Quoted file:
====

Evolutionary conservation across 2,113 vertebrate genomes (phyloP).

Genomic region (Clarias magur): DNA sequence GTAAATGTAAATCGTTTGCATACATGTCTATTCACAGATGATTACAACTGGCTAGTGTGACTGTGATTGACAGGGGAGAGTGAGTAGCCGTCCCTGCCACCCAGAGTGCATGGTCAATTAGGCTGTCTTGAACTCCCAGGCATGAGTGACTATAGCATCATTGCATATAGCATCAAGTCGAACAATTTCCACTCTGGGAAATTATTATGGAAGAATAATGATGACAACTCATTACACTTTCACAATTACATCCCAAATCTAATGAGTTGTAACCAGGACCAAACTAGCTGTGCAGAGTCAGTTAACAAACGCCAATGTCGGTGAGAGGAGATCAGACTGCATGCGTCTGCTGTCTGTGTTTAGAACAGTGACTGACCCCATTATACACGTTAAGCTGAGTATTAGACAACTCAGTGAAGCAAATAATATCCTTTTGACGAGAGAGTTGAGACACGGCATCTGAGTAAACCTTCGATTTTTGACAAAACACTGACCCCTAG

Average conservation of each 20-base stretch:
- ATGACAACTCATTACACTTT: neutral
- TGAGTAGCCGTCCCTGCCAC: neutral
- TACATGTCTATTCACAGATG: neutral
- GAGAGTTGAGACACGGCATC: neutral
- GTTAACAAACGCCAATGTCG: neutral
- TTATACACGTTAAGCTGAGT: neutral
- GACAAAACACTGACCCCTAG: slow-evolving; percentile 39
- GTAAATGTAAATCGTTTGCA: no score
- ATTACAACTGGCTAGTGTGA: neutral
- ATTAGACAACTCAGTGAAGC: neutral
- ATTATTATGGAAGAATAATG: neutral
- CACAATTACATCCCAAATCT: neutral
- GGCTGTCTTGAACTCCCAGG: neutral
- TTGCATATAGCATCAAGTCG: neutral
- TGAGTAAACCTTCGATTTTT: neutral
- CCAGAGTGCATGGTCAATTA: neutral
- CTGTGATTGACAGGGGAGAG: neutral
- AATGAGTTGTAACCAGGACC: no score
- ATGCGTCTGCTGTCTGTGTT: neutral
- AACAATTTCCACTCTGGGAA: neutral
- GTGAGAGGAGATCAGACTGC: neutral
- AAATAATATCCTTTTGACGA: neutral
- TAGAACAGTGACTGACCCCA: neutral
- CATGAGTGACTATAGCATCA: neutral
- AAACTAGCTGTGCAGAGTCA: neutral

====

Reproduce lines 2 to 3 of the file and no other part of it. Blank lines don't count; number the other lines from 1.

Genomic region (Clarias magur): DNA sequence GTAAATGTAAATCGTTTGCATACATGTCTATTCACAGATGATTACAACTGGCTAGTGTGACTGTGATTGACAGGGGAGAGTGAGTAGCCGTCCCTGCCACCCAGAGTGCATGGTCAATTAGGCTGTCTTGAACTCCCAGGCATGAGTGACTATAGCATCATTGCATATAGCATCAAGTCGAACAATTTCCACTCTGGGAAATTATTATGGAAGAATAATGATGACAACTCATTACACTTTCACAATTACATCCCAAATCTAATGAGTTGTAACCAGGACCAAACTAGCTGTGCAGAGTCAGTTAACAAACGCCAATGTCGGTGAGAGGAGATCAGACTGCATGCGTCTGCTGTCTGTGTTTAGAACAGTGACTGACCCCATTATACACGTTAAGCTGAGTATTAGACAACTCAGTGAAGCAAATAATATCCTTTTGACGAGAGAGTTGAGACACGGCATCTGAGTAAACCTTCGATTTTTGACAAAACACTGACCCCTAG

Average conservation of each 20-base stretch: